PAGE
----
It’s been an interesting couple of months. I have learned, endured, and accepted (I hope) a lot. I am always doing checks and balances with my mental health, working to find joy on difficult days, being grateful for another day, and looking for opportunity amid my adversity.
Following my recent hospital stay, I spent four weeks in a 24-hour rehab facility. It was a wake-up call for me. I’ve been working hard to keep my head right, but I wasn’t doing well at keeping my health right. I was telling myself one of the things that makes me angry when others say it: I can push through if I just …
I’ve been treating myself as if lupus were my fault and I could control it with my Jedi mind powers. But Jedis are a figment of a brilliant writer’s imagination, and my ability to control what was happening with my body was a figment of mine. I was not forthcoming with myself or my healthcare providers because I kept thinking I could push through. I’m just not trying hard enough.
February marks four years battling this disease. I’ve been through ups and downs, heard many optimistic projections, and had my hopes dashed. I believe that doctors have done what they can, and now it is on me. I will go forward with new limitations, a new diagnosis (lupus always brings new issues to the party), and a new sign of my disability.
I now have a walker and an assortment of other devices to assist me with my activities of daily living. I must face forward and realize I can’t change the course of my disease with sheer will. My ego has to take a seat and allow me to work with my healthcare providers. I have to let others know when I need help.
Just because I am moving more slowly and needing more assistance doesn’t mean I am weak. After seven weeks in the care of others, I want to be independent. Sometimes, that means preserving my energy and accepting help. This is a new form of strength and I am doing my best to embrace it.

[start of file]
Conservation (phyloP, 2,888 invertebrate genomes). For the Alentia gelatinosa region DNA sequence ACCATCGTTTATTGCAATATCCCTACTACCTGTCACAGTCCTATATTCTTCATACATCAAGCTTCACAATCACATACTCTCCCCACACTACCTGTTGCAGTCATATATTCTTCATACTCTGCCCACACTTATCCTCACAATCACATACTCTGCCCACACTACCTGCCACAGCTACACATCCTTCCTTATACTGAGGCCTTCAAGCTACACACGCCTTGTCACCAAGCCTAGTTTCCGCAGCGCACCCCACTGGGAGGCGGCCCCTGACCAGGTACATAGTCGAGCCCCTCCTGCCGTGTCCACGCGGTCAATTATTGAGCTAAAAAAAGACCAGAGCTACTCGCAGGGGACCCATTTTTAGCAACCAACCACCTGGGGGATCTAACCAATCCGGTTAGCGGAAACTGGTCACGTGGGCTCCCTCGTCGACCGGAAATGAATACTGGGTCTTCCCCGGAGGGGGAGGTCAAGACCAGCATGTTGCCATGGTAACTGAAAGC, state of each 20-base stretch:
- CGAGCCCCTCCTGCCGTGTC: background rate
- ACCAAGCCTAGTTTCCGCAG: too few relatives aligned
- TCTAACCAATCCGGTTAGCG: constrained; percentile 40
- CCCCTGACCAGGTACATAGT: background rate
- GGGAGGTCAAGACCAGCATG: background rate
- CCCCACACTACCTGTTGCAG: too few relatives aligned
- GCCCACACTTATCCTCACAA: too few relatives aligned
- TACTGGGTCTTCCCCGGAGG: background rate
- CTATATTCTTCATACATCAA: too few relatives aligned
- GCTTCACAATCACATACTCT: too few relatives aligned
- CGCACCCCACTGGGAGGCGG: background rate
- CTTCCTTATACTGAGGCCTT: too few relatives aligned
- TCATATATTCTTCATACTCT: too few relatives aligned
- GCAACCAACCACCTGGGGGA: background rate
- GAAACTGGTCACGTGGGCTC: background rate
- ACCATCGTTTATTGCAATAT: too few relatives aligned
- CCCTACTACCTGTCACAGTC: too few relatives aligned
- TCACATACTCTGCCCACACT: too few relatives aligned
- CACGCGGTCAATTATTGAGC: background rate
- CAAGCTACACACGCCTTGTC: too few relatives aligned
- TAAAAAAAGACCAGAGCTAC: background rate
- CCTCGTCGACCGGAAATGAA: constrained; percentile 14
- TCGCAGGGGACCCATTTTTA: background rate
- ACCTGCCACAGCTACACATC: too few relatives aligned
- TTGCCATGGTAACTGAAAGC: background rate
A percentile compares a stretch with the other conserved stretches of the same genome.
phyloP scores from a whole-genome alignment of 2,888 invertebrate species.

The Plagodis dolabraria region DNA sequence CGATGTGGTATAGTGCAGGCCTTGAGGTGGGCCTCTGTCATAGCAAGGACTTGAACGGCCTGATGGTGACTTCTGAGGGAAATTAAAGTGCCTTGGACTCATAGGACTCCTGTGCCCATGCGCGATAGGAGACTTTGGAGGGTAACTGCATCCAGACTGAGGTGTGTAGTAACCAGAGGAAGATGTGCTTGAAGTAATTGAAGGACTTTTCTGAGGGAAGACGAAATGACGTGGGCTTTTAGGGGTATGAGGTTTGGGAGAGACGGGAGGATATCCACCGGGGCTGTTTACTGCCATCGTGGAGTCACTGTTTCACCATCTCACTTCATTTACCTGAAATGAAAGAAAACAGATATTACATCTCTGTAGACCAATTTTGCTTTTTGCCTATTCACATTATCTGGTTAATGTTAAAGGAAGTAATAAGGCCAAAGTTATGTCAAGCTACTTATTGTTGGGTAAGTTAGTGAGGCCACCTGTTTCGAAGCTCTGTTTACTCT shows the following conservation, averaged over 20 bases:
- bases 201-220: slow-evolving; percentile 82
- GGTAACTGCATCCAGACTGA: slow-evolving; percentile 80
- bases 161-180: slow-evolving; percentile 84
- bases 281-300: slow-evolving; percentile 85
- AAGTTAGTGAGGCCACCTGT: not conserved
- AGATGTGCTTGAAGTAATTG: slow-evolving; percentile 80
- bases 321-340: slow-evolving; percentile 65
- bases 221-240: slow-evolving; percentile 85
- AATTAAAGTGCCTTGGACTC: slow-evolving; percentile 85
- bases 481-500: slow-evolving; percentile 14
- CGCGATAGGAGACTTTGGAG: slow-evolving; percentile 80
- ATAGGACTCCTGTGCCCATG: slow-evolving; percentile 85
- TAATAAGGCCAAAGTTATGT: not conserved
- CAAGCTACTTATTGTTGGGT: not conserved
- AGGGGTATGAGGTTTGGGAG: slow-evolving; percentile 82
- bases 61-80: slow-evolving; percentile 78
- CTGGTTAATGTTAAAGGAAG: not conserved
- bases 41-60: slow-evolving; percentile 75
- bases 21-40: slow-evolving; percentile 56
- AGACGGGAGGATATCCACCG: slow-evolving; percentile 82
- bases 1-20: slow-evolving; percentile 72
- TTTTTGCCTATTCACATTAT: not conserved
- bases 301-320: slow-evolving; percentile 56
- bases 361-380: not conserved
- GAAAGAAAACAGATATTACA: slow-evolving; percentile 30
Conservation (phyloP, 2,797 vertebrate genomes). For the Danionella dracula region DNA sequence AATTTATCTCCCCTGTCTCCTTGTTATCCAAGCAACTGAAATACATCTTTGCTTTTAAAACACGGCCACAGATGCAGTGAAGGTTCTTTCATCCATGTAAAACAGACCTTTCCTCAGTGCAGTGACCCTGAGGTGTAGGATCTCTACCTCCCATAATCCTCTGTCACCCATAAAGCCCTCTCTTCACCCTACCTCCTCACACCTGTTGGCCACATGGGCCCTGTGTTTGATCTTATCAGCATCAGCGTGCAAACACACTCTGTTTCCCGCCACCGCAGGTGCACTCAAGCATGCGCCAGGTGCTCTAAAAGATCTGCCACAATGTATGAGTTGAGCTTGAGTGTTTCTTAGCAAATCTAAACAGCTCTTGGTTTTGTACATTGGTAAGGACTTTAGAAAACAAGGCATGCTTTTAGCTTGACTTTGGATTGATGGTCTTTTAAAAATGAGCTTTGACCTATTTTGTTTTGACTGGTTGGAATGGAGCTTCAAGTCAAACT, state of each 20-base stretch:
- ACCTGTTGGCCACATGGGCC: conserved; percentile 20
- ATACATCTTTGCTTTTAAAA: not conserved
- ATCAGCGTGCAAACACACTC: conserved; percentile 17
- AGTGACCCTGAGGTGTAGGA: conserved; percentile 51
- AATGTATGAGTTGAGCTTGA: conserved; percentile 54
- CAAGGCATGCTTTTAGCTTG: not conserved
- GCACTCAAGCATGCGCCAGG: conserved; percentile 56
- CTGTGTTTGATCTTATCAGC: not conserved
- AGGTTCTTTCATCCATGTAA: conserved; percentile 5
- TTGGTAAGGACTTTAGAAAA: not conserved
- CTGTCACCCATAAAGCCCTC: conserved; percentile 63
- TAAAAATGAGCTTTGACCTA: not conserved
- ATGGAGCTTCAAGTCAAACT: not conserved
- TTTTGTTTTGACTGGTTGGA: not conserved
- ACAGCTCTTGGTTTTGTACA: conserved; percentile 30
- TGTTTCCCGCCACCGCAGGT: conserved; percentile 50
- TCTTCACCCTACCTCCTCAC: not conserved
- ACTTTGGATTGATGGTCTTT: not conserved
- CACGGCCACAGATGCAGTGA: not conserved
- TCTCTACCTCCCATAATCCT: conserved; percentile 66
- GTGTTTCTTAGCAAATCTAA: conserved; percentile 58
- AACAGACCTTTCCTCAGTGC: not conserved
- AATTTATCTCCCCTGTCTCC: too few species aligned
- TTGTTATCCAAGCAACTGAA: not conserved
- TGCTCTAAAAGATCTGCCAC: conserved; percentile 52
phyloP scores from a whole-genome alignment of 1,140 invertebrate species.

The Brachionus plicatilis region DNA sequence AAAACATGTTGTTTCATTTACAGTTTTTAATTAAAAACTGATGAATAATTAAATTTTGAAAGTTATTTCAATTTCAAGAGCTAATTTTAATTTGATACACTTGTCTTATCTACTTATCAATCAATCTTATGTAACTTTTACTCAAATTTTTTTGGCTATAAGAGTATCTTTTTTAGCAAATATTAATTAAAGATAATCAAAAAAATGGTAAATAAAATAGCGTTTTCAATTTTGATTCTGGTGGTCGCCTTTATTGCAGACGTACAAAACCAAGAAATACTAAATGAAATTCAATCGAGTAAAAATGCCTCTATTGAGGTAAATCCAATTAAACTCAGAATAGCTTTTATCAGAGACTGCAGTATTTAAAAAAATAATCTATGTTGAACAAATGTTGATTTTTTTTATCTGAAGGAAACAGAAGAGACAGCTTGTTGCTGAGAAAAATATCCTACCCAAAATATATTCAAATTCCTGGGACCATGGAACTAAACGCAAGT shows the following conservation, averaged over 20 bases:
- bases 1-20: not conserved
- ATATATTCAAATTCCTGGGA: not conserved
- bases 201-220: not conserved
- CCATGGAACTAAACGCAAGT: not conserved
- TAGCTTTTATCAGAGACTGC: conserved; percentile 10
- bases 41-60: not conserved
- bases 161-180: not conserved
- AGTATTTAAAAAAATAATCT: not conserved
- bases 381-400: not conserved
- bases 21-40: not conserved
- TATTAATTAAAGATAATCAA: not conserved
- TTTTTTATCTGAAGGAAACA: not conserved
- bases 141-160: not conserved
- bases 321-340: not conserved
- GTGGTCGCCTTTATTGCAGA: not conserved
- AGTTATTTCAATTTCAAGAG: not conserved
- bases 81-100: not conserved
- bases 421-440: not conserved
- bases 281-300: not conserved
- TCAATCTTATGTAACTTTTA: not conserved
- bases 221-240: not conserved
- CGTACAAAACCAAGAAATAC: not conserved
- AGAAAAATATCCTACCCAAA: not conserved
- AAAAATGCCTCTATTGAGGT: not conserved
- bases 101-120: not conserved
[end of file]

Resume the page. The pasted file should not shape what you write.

It is counterproductive to look back. Even if I were well, I am still aging. Lupus or not, my future likely would require some level of assistance.
It was a blow to my ego when the walker was brought into my room. I told the person who delivered it that I had gone from 50 years old to 90 with the swing of a door. I cried. Then I thought about the park across the street from my home. I couldn’t walk there anymore, so I would look at it from my window. With a walker, I can get to the park. And if I use the exercises I learned in physical therapy, I will build strength for other lost activities.
I am facing forward, looking at things in a new way. I am hopeful and happy that instead of admiring it from my living room window, I will sit in the park once again.
Note: Lupus News Today is strictly a news and information website about the disease. It does not provide medical advice, diagnosis, or treatment. This content is not intended to be a substitute for professional medical advice, diagnosis, or treatment. Always seek the advice of your physician or other qualified health provider with any questions you may have regarding a medical condition. Never disregard professional medical advice or delay in seeking it because of something you have read on this website. The opinions expressed in this column are not those of Lupus News Today, or its parent company, BioNews Services, and are intended to spark discussion about issues pertaining to lupus.
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